Brits must cut their beef, lamb, and dairy consumption by 20 percent, says a new environmental report.
The Committee on Climate Change (CCC)—which advises the UK government—has released a new report. It recommends a number of measures to reduce the country’s greenhouse gas emissions.
It proposes increasing the UK’s forestry cover from 13 percent to at least 17 percent by 2050. The report also proposes restoring half of upland carbon-absorbing peat bogs.
It notes that reducing beef, lamb, and dairy consumption by 20 percent, as well as food waste by 20 percent, will save seven million tonnes of CO2.
It will also free up land, previously used for cattle and sheep, for energy crops. The CCC wants to expand crops grown to be burned for energy to around 23,000 hectares every year. Sustain—an alliance for better food and farming—has criticized this plan.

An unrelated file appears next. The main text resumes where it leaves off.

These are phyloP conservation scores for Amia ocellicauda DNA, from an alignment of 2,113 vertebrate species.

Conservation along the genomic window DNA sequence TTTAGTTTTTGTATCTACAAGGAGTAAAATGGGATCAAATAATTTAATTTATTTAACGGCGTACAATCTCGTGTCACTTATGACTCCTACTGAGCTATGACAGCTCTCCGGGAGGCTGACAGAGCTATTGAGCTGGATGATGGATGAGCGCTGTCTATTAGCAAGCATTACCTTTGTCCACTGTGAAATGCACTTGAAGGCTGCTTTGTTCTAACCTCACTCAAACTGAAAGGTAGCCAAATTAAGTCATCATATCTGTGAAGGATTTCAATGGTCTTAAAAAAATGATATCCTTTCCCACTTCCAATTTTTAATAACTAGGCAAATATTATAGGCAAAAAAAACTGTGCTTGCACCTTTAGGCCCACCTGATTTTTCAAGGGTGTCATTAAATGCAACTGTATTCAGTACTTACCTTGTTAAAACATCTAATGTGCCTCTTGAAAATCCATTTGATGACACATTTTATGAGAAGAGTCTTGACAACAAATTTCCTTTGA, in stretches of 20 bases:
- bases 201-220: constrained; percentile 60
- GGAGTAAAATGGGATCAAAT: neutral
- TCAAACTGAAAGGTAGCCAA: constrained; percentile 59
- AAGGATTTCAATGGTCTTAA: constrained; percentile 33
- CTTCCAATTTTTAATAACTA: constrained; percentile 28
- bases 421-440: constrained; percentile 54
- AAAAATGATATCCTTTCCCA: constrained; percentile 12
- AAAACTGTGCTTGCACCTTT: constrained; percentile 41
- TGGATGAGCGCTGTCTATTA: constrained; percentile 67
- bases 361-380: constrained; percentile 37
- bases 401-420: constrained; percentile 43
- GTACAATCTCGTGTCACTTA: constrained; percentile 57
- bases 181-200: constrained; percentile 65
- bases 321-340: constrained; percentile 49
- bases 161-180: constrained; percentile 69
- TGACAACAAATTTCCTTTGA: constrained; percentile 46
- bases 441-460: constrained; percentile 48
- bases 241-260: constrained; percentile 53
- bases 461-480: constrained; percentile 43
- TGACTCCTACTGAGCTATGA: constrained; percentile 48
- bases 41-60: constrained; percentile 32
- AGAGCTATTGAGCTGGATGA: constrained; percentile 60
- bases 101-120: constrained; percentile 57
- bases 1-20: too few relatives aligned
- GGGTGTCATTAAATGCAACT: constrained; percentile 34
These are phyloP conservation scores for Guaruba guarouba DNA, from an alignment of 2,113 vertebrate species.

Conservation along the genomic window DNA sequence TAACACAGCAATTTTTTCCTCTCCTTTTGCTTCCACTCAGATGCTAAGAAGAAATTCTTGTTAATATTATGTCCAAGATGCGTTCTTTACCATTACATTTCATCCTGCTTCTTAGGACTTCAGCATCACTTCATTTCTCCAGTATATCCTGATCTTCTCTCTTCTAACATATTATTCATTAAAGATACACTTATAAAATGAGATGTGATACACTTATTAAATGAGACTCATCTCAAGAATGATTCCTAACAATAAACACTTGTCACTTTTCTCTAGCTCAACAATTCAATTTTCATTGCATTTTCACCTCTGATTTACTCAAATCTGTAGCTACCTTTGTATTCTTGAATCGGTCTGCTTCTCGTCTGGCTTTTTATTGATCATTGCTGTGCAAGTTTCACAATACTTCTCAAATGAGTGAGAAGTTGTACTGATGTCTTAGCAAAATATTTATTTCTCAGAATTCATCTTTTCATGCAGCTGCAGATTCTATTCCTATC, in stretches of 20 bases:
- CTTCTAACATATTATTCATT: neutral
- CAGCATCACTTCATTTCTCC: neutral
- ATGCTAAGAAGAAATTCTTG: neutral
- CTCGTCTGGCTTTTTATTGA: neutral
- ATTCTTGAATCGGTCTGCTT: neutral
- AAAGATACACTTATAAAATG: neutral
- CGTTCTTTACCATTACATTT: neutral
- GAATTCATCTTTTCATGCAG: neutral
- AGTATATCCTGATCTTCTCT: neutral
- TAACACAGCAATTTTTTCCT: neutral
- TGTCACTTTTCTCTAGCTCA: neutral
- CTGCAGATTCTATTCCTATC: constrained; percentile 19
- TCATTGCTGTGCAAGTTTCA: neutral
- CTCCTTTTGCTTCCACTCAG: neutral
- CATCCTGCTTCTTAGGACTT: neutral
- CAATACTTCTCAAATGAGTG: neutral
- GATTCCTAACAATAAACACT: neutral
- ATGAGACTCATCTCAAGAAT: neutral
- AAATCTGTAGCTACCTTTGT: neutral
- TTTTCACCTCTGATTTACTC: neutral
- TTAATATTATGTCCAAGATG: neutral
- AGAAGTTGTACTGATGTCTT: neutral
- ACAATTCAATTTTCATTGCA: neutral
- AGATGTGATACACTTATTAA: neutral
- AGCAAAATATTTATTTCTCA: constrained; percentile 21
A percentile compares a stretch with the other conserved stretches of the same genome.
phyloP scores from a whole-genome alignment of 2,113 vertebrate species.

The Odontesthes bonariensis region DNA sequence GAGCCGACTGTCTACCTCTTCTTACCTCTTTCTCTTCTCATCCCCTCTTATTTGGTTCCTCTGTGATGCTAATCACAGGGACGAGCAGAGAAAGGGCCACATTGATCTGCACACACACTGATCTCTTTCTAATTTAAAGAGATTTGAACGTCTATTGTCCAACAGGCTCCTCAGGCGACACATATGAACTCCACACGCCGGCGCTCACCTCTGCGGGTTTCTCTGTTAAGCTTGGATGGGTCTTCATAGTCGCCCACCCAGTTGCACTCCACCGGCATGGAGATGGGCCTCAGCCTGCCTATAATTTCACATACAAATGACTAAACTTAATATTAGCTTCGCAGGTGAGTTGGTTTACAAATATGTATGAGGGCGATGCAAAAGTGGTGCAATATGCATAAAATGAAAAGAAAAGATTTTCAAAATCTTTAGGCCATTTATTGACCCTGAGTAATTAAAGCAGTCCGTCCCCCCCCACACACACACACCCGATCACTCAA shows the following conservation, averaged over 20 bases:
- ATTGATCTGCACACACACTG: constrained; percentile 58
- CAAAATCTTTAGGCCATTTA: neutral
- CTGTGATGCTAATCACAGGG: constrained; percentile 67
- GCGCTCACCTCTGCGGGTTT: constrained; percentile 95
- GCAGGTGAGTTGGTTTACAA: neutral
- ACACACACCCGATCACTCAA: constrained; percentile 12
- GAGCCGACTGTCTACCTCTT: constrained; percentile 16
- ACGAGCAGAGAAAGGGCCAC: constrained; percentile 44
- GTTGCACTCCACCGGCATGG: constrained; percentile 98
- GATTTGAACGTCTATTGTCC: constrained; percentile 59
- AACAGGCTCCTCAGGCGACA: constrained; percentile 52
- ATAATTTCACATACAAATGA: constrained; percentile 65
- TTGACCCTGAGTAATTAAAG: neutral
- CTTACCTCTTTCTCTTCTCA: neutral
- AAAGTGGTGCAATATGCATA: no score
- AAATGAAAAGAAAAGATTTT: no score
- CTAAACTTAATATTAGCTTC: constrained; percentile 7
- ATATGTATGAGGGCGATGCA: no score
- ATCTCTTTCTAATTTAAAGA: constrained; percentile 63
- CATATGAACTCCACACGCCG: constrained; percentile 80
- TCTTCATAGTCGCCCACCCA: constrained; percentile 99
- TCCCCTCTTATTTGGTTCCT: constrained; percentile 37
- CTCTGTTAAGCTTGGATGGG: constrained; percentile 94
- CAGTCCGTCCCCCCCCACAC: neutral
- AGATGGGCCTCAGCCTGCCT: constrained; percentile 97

‘A Blinkered Approach’
“The emphasis on freeing up some land for forestry and peatland restoration makes sense, given the potential carbon storage and adaptation potential. However, carbon is not the only crisis facing us,” said Vicki Hird, the sustainable farming coordinator for Sustain, in a statement.
“The emphasis on more monoculture energy crops to feed power plants is dangerous,” she continued. She added that a “blinkered approach” could damage biodiversity, ecosystems, and food security. “There is also a clear risk of offshoring our food-related ecological footprint and emissions if we have to import more food,” she noted.
Hird stated that Sustain “welcomes the suggestion on dietary action.” However, it believes the ambition of the committee is “low and narrow.”
The CCC report warns that if people do not reduce their consumption by 20 percent willingly, the government may consider implementing higher taxes on dairy and meat products. It added that public bodies should offer plant-based options at every opportunity.
The CCC’s chief executive Chris Stark told the BBC, “we can’t meet the government’s 2050 net-zero targets without major changes in the way we use the land, the way we farm, and what we eat.”
Environmentalist George Monbiot also believes the report does not go far enough. He told the BBC, “the level of ambition is in no way matched to the scale of our climate and ecological emergencies.”